Which Joe gave his name to ‘sloppy joes’? We look at five interesting sandwiches and their lexical origins.
Causing tooth decay.
- ‘While any food that contains sugar or starch can cause dental caries, studies show chocolate may be less cariogenic than many foods.’
- ‘Some formulas, especially soy-based formulas that contain sucrose, can be cariogenic.’
- ‘Those foods containing refined carbohydrates that are fine enough to remain on the teeth by sticking to the fissures on the tooth surface are termed cariogenic (capable of causing cavities).’
- ‘Sugars located within the cellular structure of food (such as fructose in whole fruit) are thought to be less cariogenic than sugars intentionally introduced into foods.’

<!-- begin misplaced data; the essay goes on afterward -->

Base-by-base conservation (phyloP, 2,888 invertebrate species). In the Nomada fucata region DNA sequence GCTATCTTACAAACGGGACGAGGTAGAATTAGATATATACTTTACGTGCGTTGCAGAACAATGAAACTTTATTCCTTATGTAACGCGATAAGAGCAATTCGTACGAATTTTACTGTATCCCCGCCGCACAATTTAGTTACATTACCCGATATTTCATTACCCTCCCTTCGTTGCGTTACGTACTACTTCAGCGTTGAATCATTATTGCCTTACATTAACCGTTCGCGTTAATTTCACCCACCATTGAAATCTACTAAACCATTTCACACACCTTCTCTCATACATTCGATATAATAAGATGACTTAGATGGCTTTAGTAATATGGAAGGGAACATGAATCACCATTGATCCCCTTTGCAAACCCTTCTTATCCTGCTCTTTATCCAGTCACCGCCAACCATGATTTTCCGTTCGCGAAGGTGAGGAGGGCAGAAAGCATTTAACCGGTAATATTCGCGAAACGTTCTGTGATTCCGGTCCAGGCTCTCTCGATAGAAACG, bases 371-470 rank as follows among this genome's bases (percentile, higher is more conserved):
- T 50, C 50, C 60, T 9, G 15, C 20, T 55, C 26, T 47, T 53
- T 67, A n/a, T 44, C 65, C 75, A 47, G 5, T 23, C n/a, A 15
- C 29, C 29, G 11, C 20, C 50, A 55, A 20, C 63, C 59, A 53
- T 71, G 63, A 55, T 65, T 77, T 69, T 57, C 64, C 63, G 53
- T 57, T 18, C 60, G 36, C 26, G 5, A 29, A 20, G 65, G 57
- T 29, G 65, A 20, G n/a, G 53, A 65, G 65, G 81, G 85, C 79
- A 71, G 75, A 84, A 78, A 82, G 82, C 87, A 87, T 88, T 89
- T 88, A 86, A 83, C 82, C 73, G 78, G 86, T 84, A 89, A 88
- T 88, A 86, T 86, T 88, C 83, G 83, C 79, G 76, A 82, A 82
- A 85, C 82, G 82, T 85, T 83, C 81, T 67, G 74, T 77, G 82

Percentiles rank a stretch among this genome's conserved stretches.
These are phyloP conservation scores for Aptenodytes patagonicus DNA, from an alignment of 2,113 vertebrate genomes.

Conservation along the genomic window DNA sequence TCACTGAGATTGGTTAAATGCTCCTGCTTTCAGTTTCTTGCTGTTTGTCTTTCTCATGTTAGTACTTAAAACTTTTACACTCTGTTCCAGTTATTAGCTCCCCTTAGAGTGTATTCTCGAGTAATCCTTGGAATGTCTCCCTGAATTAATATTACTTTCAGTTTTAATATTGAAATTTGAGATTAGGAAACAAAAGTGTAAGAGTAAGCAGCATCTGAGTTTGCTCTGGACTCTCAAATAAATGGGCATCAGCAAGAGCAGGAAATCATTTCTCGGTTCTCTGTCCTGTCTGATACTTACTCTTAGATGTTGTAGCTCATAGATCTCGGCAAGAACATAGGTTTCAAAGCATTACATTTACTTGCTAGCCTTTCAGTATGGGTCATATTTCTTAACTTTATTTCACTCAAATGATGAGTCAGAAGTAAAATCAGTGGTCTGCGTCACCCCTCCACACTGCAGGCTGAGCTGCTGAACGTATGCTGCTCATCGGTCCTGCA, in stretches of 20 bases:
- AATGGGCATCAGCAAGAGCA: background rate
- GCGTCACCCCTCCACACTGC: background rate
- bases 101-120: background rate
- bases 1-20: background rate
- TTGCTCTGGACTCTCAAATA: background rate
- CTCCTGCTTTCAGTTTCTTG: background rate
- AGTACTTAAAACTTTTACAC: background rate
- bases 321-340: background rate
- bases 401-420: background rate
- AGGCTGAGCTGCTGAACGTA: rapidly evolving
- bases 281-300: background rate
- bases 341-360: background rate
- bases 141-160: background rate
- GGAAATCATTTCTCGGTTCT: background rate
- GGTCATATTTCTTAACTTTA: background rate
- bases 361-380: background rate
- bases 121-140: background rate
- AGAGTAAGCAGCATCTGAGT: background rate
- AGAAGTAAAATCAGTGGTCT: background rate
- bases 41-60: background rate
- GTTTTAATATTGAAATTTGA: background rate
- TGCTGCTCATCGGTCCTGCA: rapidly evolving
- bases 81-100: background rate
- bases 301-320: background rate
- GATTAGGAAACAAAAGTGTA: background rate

- ‘Since processed maize is highly cariogenic, dental caries and resulting tooth loss increase with the adoption of maize agriculture.’
We take a look at several popular, though confusing, punctuation marks.
From Afghanistan to Zimbabwe, discover surprising and intriguing language facts from around the globe.
The definitions of ‘buddy’ and ‘bro’ in the OED have recently been revised. We explore their history and increase in popularity.